Taking a break from writing on this Mardi Gras to watch a little New Orleans royalty.
Always so mysterious to me, even as an adult. The vast, polished white floor and dim lighting, images that were burned into my mind as a child while watching it on late-night PBS on Mardi Gras eve with my parents. This is what the rest of the country needs to see when we boast proudly about our special Tuesdays once a year.
I want to write about an experience that happened to me during my first month back here in New Orleans, a very full-circle experience that vindicated in some ways my second coming in this city. The experience turned out well for me, because it opened up a new avenue that I would never have thought possible just nine years ago in pre-Hollywood-South New Orleans. It in fact only took twenty years, but a few weeks ago, I was up on the silver screen.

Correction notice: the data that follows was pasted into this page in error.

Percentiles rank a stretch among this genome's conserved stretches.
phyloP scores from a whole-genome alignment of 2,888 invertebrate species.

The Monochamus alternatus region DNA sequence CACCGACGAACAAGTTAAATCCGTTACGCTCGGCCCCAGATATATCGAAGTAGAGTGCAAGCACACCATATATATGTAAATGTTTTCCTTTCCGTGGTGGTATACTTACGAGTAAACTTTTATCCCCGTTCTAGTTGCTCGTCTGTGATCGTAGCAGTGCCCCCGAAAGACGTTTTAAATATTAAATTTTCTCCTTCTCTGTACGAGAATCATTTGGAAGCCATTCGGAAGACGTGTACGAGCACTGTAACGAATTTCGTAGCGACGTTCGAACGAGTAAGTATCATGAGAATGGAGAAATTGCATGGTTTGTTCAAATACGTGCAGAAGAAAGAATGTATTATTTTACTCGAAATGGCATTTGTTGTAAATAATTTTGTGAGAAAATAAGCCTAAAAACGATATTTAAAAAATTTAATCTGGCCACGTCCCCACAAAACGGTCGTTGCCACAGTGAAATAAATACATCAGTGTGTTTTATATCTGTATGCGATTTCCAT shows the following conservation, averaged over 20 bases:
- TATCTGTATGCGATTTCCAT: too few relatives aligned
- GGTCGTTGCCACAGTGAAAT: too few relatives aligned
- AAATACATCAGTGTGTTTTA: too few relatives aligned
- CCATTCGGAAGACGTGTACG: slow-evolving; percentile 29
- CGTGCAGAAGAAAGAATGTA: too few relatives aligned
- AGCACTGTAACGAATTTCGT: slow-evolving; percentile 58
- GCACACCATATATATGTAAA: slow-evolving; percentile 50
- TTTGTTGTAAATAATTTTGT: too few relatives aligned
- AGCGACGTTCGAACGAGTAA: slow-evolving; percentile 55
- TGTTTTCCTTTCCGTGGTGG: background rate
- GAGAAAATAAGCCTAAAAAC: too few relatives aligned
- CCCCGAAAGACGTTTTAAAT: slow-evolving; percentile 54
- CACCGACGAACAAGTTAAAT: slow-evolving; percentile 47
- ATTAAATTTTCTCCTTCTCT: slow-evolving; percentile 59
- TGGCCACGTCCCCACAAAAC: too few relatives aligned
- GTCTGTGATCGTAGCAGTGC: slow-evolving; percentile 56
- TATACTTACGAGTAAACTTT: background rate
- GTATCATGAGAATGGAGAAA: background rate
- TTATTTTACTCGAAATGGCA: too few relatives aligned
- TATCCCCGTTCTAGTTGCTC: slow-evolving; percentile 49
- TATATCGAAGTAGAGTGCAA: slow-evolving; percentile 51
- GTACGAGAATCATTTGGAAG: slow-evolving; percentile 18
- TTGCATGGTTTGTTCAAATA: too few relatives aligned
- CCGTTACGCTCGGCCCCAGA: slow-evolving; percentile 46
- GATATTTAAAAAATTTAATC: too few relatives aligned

When I was 15, I was rabid for the idea that I wanted to be a film director. Having been given access to a rented VHS video camera for a family vacation to Walt Disney World, my parents just went ahead and purchased the thing because quite frankly I wouldn't let it go after the week was up. That camera was the seed of obsession that saw me making videos that I entered into a student media festival at LSU throughout my four years in high school, and I won the damn thing all four years in a row.
But at some point this urge to make movies faded, and I always site the reason being that selfishly, the collaborative process at the time proved too much. I went to college and made a movie my freshman year, but then I was just done, off and running into the void that would eventually end up with my deciding that the written word would be my main mode of storytelling. In retrospect, I also believe that I would have given up long before Hollywood South and their glorious tax incentives would have ever come to town.